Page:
Do you have a yearning to learn more about this rare, unique and amazing mammal? Well, here are all the resources, links, etc that we used to learn about this Australian animal!!
- Platypus Animal Study and Lapbook by Homeschool Share. Really the only one out there and very helpful.
- Platypuses by Sara Louise Kras
- Electric Animals by Natalie Lunis (this has a two page piece on the platypus’ ability to use electroreceptors to find food)
- Platypus by Chris Riddell (a story book not a non fiction book)
- A Platypus, Probably by Sneed B. Collard III
- Platypus, A Century-long Mystery by William Caper
- Make your own Platypus on Learn Create Love by using their instructions HERE. We put our legs on with brads and went without the googly eyes.
- Make your own Platypus paperbag puppet using instructions by Danielle’s Place HERE. The cutting is a little advanced on the feet for true preschoolers but we managed!
- We didn’t make it to this craft but it looks fun, make your own Perry the Platypus out of felt and foam HERE.
- P is for Platypus HERE.
- Flag of Australia HERE.
- A random Platypus HERE.
- Mommy and baby with eggs HERE. Though the eggs are bigger than they should be etc etc.
- Compare the tracks of various Australian animals HERE.
- Learn a bit about the Platypus and colour one as well HERE.
- Wordsearch for the older kids HERE.
- All about platypus colouring page and fill in the blank riddle HERE.
- Duck Billed Platypus Anatomy HERE.
- Platypus mini book to fill in yourself HERE.
- Platypus notebooking pages with colour image of a swimming platypus HERE.
- Templates that we used for our end of book facts of interest HERE.
- Not so much a worksheet but a POEM!! 4-40 has a great platypus poem HERE.
We have an amazing picture of platypus babies thanks to Facebook via Dr. Carin Bondar – Biologist with a Twist. Keep in mind her Facebook profile HERE does have some more mature content this picture is certainly worth it! The tagline with this picture when it made its way to my timeline is as follows:
Here’s your daily dose of adorable – baby platypuses! There’s no official name for baby platypuses, but they’re often referred to as puggles or platypups.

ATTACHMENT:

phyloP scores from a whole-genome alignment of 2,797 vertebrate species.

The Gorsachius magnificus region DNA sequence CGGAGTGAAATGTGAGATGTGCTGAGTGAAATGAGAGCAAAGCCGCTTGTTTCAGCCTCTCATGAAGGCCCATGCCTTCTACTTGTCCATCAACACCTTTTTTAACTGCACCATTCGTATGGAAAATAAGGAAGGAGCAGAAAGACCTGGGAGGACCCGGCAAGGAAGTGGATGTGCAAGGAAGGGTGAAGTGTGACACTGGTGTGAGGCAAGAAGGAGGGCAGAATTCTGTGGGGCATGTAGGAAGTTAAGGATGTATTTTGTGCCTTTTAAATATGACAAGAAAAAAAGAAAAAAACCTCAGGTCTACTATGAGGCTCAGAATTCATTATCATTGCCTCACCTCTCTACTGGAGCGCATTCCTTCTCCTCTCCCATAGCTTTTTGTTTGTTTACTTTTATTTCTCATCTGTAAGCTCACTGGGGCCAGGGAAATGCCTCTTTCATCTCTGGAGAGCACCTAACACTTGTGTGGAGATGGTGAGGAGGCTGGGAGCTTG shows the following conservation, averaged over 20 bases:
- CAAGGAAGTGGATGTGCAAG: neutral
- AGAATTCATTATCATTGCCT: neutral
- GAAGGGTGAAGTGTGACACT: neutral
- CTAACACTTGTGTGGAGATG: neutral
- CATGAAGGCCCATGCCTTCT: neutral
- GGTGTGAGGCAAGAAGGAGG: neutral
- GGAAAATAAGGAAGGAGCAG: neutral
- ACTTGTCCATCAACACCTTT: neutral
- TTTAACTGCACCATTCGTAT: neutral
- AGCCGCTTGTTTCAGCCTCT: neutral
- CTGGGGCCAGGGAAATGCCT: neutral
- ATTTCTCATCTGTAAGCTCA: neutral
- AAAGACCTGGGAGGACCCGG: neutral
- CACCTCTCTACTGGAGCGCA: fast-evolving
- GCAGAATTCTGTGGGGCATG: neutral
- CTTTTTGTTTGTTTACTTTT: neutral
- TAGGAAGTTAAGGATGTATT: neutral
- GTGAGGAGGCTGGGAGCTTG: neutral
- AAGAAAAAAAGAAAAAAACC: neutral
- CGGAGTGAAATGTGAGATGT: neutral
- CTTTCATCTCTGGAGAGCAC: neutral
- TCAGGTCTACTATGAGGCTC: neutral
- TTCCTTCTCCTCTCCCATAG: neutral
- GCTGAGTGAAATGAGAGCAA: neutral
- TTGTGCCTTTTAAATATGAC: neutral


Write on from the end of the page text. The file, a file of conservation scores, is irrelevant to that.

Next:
Platypuses are one of the five extant species of monotreme, meaning that they are mammals that lay eggs. It’s also one of the very few venomous mammals – the male has a “spur” that’s capable of delivering enough venom to kill a small dog.
I will for the most part embed, but some do not allow it. Hopefully these will remain valid videos for some time! Our first video is from youTube subscriber 911TRUTHINATOR and is a longer educational piece on the “World’s Strangest Animal.”
National Geographic and their dangerous hunter themed video. I will warn you, they pump up the platypus to seem scary (??) the kids did NOT approve.
A short video of the Senior Platypus Keeper Ian Elton with Ember the 6 month old platypus.
In Australia, Go Paddling With the Platypus. Seriously… we live on the wrong continent. This video gives a bit of a close look to a playful platypus.
Check out the video below to see a platypus doing platypus things at Mount Field National Park.
Of course there are all the moments of Perry the Platypus on Phineas and Ferb. We specifically borrowed The Perry Files from the library. Wild Kratts also have a platypus focused episode called Platypus Cafe that you can purchase on Amazon.com.
- Wonder how the platypus got its name? Well Wiki Answers knows right HERE.
- National Geographic Kids Creature Feature platypus HERE.
- KidsBiology.com has a brief page on the platypus HERE.
- Squuidoo has a great fact page HERE.
Part of the lapbook calls for looking at the Echidna who is the other mammal in the Monotreme family. So here are our links that we used to supplement what tiny bit of information we had in our library books!
- EnchantedLearning has a page with an anatomy picture HERE.
- Activity Village has a mini book we used to record what we learned HERE. We took the little file folder shape from the lapbook and made it into a pocket to put our mini book in.
- Kids.net.au has a great Echidna page HERE.
We used two videos with our Echidna. I am warning you now, youTube seems to carry a lot of information on the male reproductive organs of the Echidna. The two videos I have below do NOT cover this aspect as I did not feel that the… uniqueness of this portion of the animal was necessary to our learning.
First a National Geographic Video – World’s Weirdest.
And our second video about an Echidna Puggle at Taronga Zoo. Unlike the platypus, the echidna has an official name for its babies – the puggle.
And that is that! Here are a few of our pages! I hope this comes in helpful. If it does, please send me a message, leave a comment… etc.